Monday, December 21, 2009

Malakoff Run 2009 - 7km

Against all odds, I managed to rake in a third placing in the Malakoff 7km Run yesterday! This was supposed to be a take-it-easy cum training run for me since I had earlier earmarked the Standard Chartered Singapore Marathon to be my last run for 2009. In addition, since it was organized by Pacesetters, hills (not hill!) are a given; recall the double hills at the Mizuno Wave 10km when it was held at Padang Merbok and the Great Eastern (now New Balance) Pacesetters 30km? One or two of the runners did a reconnaissance of the route prior to the weekend – the conclusion: four hills per loop with the last one being the steepest. I cannot phantom doing seven hills; thank goodness I only signed up for the 7km instead of the 12km.

Since this was a Pacesetters’ organized event (i.e. organized by runners for runners), we did not have the usual VIP attendance and speech (thank goodness!) which meant that the flag off was right on the dot. The 12km runners went off at 7 am while the 7km, 15 minutes later. I started at around the middle of the pack so the timing delay was probably about 40 seconds. Getting out of the Bukit Kiara Equestrian and Country Club (Kiara) was pretty much a tight squeeze given the narrow road – so I probably lost a bit of time there as well.

The gentle upslope at Kiara was followed by a very short flat route leading to the junction at the National Science Centre/Securities Commission building. After that, it was a long uphill climb to the junction of Jalan Beringin. Some of the folks were already walking at this stage and we were only 1km into the run!

From thereon, it was basically rolling mini hills one after another but somehow I wasn’t as perturbed as I was during the Mizuno Wave 2008. Someone (I think it’s Tey) had commented that the killer slope would be the one just after Hock Lee Supermarket and Shell because it was a long uphill climb but surprisingly I didn’t think it was that bad. Well, unless of course I was mistaken. The killer slope for me was the last one which was really steep and I was more or less reduced to walking or taking extremely small steps. It was also here Ronnie passed me and he was already doing his second and final loop!

After the killer slope, the last stretch was essentially a downhill cruise from Jalan Beringin heading into the road leading to Kiara. This was the most enjoyable portion of the route and probably the least energy required – heck, I could even roll down the hill past the National Science Centre and Securities Commission building. No doubt, the split timing for this portion was the best at 4.56 min/km. It was also here Fauzan ran past me (oh great, people who were doing 2 loops were even faster than my 7km run!).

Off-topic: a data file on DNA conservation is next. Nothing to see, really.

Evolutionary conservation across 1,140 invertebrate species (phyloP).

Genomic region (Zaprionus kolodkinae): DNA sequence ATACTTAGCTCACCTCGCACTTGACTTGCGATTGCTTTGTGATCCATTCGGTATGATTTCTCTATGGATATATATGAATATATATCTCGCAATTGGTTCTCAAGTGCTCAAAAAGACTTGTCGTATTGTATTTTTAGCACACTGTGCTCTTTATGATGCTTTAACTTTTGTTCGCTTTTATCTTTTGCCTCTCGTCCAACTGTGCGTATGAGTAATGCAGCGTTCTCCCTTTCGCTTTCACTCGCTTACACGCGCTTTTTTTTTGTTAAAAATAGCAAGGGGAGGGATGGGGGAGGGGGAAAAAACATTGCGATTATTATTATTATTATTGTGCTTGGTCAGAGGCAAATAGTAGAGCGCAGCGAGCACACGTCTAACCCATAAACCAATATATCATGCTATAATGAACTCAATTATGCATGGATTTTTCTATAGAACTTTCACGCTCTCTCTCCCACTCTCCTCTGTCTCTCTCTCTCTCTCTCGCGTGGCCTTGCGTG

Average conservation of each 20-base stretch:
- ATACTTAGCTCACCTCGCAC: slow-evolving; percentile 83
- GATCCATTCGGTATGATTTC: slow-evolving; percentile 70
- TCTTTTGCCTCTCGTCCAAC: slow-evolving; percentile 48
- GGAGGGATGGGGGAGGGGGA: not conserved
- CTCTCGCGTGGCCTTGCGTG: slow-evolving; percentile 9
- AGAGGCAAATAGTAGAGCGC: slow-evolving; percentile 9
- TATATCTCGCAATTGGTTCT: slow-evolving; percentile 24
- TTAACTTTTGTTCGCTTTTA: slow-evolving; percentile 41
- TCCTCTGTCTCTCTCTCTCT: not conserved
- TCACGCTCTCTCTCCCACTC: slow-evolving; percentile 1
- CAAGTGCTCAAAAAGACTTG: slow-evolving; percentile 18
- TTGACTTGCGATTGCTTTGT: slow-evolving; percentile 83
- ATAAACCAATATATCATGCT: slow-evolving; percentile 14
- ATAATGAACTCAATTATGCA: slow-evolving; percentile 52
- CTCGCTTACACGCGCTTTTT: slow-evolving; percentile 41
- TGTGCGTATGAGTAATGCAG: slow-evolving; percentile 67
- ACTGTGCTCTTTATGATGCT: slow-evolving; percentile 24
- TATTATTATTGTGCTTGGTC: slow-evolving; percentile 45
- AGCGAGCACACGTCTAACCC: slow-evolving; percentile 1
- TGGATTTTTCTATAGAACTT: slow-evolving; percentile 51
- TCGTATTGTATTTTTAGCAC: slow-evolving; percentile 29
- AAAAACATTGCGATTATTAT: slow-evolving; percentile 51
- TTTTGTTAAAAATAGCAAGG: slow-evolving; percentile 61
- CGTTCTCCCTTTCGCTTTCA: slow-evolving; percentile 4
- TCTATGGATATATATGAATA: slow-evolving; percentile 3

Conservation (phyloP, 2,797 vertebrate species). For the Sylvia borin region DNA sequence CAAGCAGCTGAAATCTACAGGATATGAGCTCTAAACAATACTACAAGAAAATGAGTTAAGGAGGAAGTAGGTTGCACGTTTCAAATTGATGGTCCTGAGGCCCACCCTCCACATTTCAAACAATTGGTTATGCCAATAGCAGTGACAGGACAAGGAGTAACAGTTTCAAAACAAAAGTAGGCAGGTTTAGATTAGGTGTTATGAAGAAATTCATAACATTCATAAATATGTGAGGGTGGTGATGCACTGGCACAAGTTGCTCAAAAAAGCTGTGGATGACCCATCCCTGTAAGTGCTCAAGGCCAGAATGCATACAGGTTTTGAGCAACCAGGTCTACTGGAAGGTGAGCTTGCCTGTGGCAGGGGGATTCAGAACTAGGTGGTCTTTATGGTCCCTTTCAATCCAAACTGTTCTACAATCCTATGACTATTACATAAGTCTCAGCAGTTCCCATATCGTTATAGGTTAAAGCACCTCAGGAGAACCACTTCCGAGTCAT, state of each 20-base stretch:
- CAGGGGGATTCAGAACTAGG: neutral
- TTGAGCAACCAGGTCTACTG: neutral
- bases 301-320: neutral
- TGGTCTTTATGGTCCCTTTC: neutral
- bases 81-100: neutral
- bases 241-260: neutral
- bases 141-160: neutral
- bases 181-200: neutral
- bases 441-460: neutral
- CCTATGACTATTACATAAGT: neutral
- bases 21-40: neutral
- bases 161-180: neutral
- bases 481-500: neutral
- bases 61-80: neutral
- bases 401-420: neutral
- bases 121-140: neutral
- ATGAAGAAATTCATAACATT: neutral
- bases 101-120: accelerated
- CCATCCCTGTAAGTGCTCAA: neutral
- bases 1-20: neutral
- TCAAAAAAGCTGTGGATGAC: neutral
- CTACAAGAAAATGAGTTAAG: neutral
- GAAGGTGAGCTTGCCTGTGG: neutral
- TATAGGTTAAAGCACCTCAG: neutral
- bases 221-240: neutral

At the home stretch at Kiara, one of the girls overtook me and at that stage, it did not crossed my mind that I was in contention for the prize and hence the let-it-be attitude. Only when the marshals took down my race bib number and handed me the 3rd prize tag did it sink in that I had actually won something! All in, my Garmin clocked 6.88 km for 38:18 minutes though the gun time was about 38:40 minutes.

The first water station came onto the scene roundabouts 2km but as always I could only manage 2 drops – it takes a lot of might to actually run and drink from a cup and stopping was not an option. This was repeated 2km later and I skipped the last water station since I figured it was not going to be any better. Since running with the adiNation group, I have learnt not to take gulps after gulps of water during the run and have not been using my hydration belt. This is a proven theory in the Hammer Nutrition Guide i.e. we do not need to replace ounce for ounce of water expended as the body has more than enough stores of liquid. Caution: they are not advocating zero replacement and instead replace sufficient to keep going. The rule of thumb is about 400-600 ml per hour.

Post event
As the prize giving only ended at around 945 am (for me at least), I only made it to the gym just after 10. After a quick shower, I realized that it was a bit too late for breakfast and too early for lunch. To ward off the hunger pangs, I had a glass of soymilk. I couldn’t eat much either throughout the day – some black sesame puffs for lunch and tea and noodles for dinner.
And neither could I nap yesterday afternoon even though the yawns came and my body was physically tired.

The muscle soreness and aches usually weaves in 24 hours after an event and thus I came into the office with shin splints and some tightness in my hamstrings. I might also add quads to that equation! Oh well, it was still a good run and I can look forward to my massages in Bangkok this Friday and all weekend!

Photo credits to Tey.


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